What Is a Debt-to-Equity Swap?

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Definition

Debt-to-equity swaps are transactions that enable a borrower to transform loans into shares of stock or equity. Most commonly, a financial institution such as an insurer or a bank will hold the new shares after the original debt is transformed into equity shares.

Key Takeaways

  • Debt-to-equity swaps are most commonly seen in the financial industry and with developing countries.
  • This move makes it possible for borrowers to turn loans into shares of stock or equity.
  • Usually, a financial institution holds the new shares after the debt is “swapped” into equity shares.

How a Debt-to-Equity Swap Works

With a debt-to-equity swap, the lender converts a loan amount or a loan amount represented by outstanding bonds into equity shares, thus converting debt to equity. No actual cash is exchanged in the debt-to-equity swap.

Equity is money that is invested in a company by owners who are called shareholders. A shareholder usually receives voting rights and can vote in annual meetings that concern the company’s management or next steps.

A shareholder receives cash flow from the equity they own if the company pays dividends. The shareholder might earn a profit, suffer a loss, or earn nothing on the original capital they invested if/when they sell their equity.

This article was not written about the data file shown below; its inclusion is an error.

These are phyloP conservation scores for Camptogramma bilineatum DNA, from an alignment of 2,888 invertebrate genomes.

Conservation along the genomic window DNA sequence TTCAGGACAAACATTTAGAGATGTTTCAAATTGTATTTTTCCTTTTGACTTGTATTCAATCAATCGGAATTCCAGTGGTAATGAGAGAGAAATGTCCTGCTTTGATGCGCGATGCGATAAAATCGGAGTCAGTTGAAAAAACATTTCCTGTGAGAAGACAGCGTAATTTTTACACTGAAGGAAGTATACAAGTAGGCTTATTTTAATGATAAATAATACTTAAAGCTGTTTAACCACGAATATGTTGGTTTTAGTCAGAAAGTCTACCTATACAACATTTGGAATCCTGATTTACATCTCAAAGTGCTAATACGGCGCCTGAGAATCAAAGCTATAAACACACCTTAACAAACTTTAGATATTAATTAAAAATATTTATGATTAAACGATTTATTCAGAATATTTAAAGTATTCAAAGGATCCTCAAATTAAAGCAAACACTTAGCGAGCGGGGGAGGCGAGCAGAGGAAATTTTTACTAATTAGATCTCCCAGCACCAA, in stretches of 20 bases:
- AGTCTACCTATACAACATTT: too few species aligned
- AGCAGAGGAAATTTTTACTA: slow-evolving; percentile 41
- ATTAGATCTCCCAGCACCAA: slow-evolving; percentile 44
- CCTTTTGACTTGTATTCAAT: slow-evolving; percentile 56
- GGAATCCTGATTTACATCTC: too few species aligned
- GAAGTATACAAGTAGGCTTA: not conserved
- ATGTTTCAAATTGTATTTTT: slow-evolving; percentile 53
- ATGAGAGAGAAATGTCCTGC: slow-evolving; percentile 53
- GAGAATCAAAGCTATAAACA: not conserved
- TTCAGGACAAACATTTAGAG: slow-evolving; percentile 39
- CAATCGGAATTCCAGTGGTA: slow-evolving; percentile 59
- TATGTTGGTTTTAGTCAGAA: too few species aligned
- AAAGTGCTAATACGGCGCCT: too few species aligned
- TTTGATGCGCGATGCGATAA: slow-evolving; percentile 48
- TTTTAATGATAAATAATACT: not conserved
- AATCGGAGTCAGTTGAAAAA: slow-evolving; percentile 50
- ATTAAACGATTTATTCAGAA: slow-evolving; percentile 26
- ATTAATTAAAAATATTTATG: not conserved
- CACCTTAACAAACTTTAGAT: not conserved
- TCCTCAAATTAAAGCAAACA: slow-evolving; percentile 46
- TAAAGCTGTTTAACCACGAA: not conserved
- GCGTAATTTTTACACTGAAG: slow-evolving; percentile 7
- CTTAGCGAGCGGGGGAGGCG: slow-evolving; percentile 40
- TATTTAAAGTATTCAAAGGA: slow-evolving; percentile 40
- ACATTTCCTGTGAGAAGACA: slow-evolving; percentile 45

Note

The equity in the company is calculated by subtracting its combined assets from its total liabilities. The net worth of the company represents its equity, or what it owns minus what it owes.

A debt-to-equity swap most commonly happens when a company is going through some financial difficulties. That usually makes it hard to make payments on its debt obligations. An immediate fix to these hard times is necessary to restore some financial stability, so a company might want to improve its cash flow by converting debt to equity.

Note

Debt-to-equity swaps can also happen when a company files for bankruptcy, as a result of bankruptcy proceedings. In most cases, the process is the same.

Examples of Debt-to-Equity Swaps

Let’s look at an example of what a debt-to-equity swap is and how it works. Let’s say Corporation A owes Lender Q $10 million. Instead of continuing to make payments on this debt, Corporation A might agree to give Lender Q $1 million or a 10% ownership share in the company in exchange for erasing the debt.

In the case of bankruptcy, if Corporation A can't make the payments on the debt owed to Lender Q, the lender could receive equity in Corporation A in exchange for the debt being discharged or eliminated. However, the exchange would be subject to the approval of the bankruptcy court.

If Corporation A files Chapter 7 bankruptcy, it liquidates all of its assets to repay creditors and shareholders. Since the business ceases to exist when this happens, it no longer has any debt and so would not engage in a debt-to-equity swap.